The "80s Sound"

Anyone who was around in the 80s remembers that sound seemingly all mainstream pop/rock had back then: very trebly, drum sounds dominated by booming snares, guitars that sounded totally different than a live perfomance. Here’s an excellent example. How exactly did they get this sound? Why? Who did it first, did it best, and did it worst? And what do they do differently today that doesn’t make modern pop sound like this?

The words “gated snare” come to mind for starters

Gated reverb, and noise gates in general are partly responsible for the sound (jeebus, esp. on that Huey Lewis track). Noise gates were also commonly used on other instruments to “tighten” up their parts by removing lower-level signals from the track. By the end of the decade, folks were putting noise gates on lots of things that didn’t really need them, like cymbals. The cymbals on Metallica’s And Justice for All don’t decay naturally because a gate was used on them, and cuts off the decay.

This was also the age of the click track. It’s basically a metronome track that is played for the drummer while they lay down their part. It will make the record rhythmically precise, but tends to make them have a stiff feel as the drummer plays to the click.

On top of those, digital effects became inexpensive enough for most studios to begin buying. These effects had the advantage of being noiseless (very important with echo and reverb, which tend to add noise), but they have their own crisp, artificial sound. They’re still used today, but the sample rates, processor capability and useful controls have become much more capable (hell, I have a digital delay that actually adds noise in order to sound more like an old delay). As a result, the newer ones don’t have to sound as artificial.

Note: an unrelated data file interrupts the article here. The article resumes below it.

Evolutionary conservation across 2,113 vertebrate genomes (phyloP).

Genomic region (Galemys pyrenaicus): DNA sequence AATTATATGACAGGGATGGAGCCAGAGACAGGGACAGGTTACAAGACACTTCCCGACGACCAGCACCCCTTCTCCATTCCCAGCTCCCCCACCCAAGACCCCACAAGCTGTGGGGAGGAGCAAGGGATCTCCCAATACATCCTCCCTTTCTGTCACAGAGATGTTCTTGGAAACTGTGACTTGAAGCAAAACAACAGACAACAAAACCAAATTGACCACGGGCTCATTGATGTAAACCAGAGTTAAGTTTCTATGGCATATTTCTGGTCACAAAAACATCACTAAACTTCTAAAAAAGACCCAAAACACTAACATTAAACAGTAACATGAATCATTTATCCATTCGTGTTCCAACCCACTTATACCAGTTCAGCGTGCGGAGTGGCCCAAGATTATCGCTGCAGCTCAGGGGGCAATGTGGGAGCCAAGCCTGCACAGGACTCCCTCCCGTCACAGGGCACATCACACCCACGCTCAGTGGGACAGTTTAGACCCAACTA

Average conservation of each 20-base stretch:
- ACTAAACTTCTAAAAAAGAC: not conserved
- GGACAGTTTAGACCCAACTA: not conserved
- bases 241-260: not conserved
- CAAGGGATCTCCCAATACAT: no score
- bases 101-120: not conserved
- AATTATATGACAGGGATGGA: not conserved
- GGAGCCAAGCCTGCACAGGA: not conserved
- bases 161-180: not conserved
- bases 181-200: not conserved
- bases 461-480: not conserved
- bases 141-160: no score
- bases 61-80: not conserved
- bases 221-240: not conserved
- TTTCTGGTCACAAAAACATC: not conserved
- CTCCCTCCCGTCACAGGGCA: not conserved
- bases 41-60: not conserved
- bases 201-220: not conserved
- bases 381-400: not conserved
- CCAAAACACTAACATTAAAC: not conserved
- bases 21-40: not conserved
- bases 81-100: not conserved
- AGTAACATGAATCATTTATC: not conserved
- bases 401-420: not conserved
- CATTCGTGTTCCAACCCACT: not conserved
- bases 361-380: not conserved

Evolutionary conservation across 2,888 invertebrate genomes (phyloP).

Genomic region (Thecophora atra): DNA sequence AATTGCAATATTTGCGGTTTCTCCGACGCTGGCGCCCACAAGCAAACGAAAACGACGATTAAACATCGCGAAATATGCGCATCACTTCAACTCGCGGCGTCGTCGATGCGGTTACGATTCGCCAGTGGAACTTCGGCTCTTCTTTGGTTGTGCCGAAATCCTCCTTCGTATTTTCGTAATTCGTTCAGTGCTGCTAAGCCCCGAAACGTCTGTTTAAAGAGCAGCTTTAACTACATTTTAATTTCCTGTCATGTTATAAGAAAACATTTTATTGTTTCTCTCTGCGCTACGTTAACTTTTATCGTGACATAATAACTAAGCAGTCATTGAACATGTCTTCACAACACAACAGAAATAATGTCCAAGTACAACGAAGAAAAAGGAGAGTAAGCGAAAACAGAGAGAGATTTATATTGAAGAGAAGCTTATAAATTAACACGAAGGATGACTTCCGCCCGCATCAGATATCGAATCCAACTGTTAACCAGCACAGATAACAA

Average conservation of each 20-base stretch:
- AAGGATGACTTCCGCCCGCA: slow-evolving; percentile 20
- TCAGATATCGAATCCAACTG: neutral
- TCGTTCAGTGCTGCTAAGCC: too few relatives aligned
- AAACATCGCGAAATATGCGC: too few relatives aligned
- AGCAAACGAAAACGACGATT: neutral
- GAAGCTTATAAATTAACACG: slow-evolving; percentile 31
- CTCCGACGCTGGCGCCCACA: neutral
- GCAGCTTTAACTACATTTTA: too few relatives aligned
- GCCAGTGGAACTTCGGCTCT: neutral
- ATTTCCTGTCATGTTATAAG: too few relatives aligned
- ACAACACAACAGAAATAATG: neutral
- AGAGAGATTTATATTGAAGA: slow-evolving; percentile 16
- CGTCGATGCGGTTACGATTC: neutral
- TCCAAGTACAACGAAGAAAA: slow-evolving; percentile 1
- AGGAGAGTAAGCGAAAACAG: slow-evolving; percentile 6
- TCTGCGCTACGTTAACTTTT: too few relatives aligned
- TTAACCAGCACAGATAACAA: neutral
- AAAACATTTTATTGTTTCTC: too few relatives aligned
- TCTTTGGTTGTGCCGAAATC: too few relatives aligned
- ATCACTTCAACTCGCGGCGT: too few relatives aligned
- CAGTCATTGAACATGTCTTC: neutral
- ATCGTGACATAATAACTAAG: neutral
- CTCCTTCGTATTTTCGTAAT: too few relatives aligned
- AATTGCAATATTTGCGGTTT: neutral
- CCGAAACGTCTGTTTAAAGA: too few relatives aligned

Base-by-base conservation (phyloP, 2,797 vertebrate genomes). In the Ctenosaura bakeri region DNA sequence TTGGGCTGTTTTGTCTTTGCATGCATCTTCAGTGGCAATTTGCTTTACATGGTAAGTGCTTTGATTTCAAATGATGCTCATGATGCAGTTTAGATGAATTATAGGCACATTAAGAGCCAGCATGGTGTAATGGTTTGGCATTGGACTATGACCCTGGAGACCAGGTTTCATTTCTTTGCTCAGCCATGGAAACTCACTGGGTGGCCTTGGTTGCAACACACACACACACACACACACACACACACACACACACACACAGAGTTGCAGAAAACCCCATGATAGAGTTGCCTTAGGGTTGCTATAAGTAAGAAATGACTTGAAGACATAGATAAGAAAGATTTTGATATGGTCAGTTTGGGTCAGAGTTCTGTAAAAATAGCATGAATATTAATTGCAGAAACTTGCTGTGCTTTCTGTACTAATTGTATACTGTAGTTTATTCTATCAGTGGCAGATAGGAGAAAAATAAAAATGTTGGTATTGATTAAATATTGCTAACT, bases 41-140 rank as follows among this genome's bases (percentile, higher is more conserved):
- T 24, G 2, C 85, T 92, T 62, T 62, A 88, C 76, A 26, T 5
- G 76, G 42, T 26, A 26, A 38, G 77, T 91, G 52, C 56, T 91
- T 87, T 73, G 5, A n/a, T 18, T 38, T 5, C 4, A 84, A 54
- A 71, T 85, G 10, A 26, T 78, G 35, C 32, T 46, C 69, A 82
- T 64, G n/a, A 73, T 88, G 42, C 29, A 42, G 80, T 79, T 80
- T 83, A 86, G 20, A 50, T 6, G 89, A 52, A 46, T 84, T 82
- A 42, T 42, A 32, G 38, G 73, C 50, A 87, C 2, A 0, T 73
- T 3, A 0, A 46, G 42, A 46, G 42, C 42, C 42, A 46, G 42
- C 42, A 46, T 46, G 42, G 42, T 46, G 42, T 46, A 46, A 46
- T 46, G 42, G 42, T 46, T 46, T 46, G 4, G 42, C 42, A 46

So, like the Eventide Harmonizer in the 70’s, they had new toys to play with.

It’s not just the technology. It’s also the way the recordings were mixed, and mannerisms of the performance, such as the bass playing in the OP’s example. Just listening to it makes me depressed and a little nauseous–the epitome of the bad side of the 80s.

I agree that a different set of mannerisms arose in the 80’s, but i don’t think Huey Lewis and the News were particularly 80’s in their style of playing.